The General Court’s Lundbeck pay-for-delay judgments are on their way to the EU Court of Justice. Generics UK appealed its 8 September General Court judgment on 18 November, hard on the heels of Ranbaxy’s appeal on 17 November. These appeals against the court’s judgments upholding the European Commission’s ‘by object’ assessment in Lundbeck have potentially significant ramifications for the upcoming Competition Appeal Tribunal hearings in the GSK paroxetine appeal.

In the judgments under appeal, the court upheld the commission’s finding that Lundbeck had concluded agreements concerning its anti-depressant citalopram with a number of generic producers that restricted competition ‘by object’ in violation of article 101 of the Treaty on the Functioning of the European Union (TFEU). Pursuant to the agreements in issue, each generic manufacturer had received substantial payments from Lundbeck. At the time when the agreements were concluded, the compound patent for citalopram had expired, but certain process patents remained in force.

The Notice of Appeal regarding GSK’s appeal of the Competition and Markets Authority (CMA) paroxetine decision makes it clear that that appeal squarely raises the questions whether the agreements in that case had the object (or effect) of restricting competition.

In its judgments, the court considered whether the commission had erred in its assessment that payments to generic companies meant that the agreements pursuant to which the payments were made had an anticompetitive object. The court found that ‘the very existence of reverse payments and the disproportionate nature of those payments were relevant factors in establishing whether the agreements at issue constituted restrictions of competition “by object” for the purpose of article 101 TFEU in that, by those payments, the originator undertaking provided an incentive to the generic undertakings not to continue their independent efforts to enter the market’.

However, it went on to stress that reverse payments in a patent settlement are not inherently problematic, if they meet the following conditions. First, a payment should be linked to the strength of the patent (as perceived by the parties): ‘Where a reverse payment is combined with an exclusion of competitors from the market or a limitation of the incentives to seek market entry, the

commission rightly took the view that it was possible to consider that such a limitation did not arise exclusively from the parties’ assessments of the strength of the patents but rather was obtained by means of that payment’. Second, a payment must be necessary for the parties to find an ‘acceptable and legitimate solution’ to their dispute. Third, it should not be conditioned by restrictions intended to delay market entry by generics.

The commission found that Lundbeck’s payments had the object of restricting competition because they were ‘disproportionate’, and the amounts paid reflected the profit that the generic entrants had anticipated making on market entry. In addition, the agreements did not provide for launch of the generic products on expiry of the agreements, and the restrictions in the agreements went beyond the scope of Lundbeck’s patents.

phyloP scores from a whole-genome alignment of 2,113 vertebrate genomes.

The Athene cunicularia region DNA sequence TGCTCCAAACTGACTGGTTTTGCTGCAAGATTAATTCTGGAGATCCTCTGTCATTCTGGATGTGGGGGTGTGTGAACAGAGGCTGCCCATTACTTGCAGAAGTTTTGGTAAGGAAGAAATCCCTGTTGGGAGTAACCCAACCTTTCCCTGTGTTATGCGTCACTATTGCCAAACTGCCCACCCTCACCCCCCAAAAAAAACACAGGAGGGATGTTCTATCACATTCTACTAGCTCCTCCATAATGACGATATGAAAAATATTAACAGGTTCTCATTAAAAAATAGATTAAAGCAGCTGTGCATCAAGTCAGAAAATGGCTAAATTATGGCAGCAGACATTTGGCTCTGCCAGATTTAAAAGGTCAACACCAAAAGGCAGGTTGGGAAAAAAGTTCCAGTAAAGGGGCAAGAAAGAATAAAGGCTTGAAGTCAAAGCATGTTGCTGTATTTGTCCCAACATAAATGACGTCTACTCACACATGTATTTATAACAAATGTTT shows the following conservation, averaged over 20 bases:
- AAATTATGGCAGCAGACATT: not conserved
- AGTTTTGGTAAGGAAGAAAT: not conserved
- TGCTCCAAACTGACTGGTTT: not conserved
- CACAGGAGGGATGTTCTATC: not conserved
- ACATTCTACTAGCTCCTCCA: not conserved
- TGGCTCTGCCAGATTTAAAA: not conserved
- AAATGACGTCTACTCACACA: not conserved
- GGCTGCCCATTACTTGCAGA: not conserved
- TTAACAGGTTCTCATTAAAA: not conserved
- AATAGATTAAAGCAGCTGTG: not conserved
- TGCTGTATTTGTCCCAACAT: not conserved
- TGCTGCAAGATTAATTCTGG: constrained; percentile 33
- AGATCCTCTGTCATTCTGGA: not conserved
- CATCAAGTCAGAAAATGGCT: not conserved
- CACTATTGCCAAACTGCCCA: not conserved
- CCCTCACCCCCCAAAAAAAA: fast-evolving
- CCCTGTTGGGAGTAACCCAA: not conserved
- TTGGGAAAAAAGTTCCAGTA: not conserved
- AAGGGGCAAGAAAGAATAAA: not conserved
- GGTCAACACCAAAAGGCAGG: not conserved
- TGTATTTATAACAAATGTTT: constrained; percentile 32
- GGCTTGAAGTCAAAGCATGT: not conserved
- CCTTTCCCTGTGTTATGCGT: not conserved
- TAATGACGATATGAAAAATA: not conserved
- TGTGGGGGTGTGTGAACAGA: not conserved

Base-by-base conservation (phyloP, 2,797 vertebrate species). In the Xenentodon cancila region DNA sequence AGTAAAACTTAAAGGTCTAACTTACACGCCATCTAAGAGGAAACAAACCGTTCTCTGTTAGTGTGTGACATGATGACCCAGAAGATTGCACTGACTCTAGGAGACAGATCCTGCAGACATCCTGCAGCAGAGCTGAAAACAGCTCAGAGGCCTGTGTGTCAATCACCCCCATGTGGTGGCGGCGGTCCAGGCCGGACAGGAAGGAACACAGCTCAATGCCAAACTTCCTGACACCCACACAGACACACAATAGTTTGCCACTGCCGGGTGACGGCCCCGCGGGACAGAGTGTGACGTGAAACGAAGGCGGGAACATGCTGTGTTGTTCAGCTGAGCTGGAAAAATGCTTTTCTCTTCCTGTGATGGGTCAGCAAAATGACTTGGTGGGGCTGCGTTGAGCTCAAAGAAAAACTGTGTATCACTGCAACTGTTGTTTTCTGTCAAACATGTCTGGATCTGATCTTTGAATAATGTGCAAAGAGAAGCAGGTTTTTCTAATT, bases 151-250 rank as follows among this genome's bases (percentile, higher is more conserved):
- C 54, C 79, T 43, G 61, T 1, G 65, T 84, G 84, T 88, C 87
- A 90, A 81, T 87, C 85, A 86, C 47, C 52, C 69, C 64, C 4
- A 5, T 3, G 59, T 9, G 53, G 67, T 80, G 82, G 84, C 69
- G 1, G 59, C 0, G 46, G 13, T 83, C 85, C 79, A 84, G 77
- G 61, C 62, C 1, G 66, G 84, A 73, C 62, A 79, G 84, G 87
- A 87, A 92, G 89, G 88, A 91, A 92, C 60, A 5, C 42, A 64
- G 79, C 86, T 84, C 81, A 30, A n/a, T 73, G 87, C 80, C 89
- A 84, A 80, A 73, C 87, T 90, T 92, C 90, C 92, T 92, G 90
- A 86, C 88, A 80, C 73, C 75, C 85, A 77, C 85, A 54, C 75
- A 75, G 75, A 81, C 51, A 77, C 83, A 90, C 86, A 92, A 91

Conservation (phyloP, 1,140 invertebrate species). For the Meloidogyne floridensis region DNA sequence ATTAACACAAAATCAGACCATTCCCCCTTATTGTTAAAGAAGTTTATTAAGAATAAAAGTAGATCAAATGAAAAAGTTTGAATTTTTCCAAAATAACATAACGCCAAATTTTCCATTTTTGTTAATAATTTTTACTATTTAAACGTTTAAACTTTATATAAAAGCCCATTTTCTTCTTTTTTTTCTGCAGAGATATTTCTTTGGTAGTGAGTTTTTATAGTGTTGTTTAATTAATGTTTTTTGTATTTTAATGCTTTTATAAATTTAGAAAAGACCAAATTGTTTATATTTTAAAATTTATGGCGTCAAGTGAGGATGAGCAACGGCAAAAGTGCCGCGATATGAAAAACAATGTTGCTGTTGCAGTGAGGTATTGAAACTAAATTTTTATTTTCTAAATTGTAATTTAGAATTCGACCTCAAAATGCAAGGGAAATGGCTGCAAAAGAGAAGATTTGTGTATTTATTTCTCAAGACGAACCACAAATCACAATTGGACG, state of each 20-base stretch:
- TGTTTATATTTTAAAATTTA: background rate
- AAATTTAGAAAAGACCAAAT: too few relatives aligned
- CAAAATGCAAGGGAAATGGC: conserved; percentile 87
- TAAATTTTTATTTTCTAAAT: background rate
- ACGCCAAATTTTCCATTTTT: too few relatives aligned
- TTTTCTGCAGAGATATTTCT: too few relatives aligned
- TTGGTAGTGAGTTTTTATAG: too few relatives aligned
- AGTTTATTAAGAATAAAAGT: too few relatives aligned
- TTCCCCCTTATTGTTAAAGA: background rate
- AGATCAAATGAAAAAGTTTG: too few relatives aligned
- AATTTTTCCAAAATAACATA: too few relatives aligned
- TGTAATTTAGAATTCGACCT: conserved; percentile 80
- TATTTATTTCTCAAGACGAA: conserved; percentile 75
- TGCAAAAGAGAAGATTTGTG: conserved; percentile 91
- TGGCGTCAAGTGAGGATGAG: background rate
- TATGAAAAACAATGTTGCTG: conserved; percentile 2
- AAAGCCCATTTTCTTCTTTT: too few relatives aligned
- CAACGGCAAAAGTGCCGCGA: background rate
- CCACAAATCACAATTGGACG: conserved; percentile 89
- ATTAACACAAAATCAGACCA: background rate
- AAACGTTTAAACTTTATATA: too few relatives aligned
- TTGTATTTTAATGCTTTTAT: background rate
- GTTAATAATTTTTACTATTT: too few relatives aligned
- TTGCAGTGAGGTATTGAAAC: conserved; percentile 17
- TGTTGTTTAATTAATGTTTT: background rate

The court emphasised that the reverse payments in this case were particularly problematic because they replaced the uncertainty as to whether generic companies would enter the market (without risk of being enjoined or found to be infringing, or having to show invalidity of the patents) with the certainty that they would not, at least while the agreements were on foot.

The court concluded that the commission’s ‘by object’ reasoning was consistent with the European Court of Justice’s reasoning in Cartes Bancaires (Case C-67/13 P Cartes Bancaires v EC [2014]). It found that the agreements were comparable to market exclusion agreements (that is, serious restrictions of competition, given that excluding competitors from a market is the most extreme form of market sharing). In Cartes Bancaires, the European Court of Justice found that the ‘by object’ concept should only be applied to agreements which, in their economic and legal context, reveal sufficient harm to competition that it is unnecessary to examine their effects. It went on to find that certain forms of coordination are, by their very nature, injurious to the proper functioning of normal competition.

Having found that Lundbeck’s agreements amounted to a form of market sharing, the General Court found that the commission was not required to consider the ‘effects’ of the agreements.

The paroxetine decision is set down for hearing on 27 February 2017. While the Servier judgment is expected before then and may provide the General Court with the opportunity to elaborate further on aspect of its reasoning in the Lundbeck judgments, the appeal of the Lundbeck judgments leaves a degree of uncertainty as to the scope of ‘by object’ infringements under article 101 TFEU.

The CMA’s paroxetine decision includes both ‘effects’ and ‘by object’ reasoning, as did the commission’s Servier decision. Accordingly, the pending Servier judgment potentially matches the broader scope of the paroxetine appeal, if the General Court considers the commission’s ‘effects’ reasoning, and could provide additional clarity regarding the ‘effects’ element of the appeal.

There are, of course, also UK-specific elements of the paroxetine case, including questions concerning the applicability of the Vertical Agreements Exclusion Order.

But it currently appears that the Competition Appeals Tribunal will be considering the ‘by object’ elements of the appeal without a definitive position from the European courts.

Miranda Cole is a competition partner at Covington in London and Brussels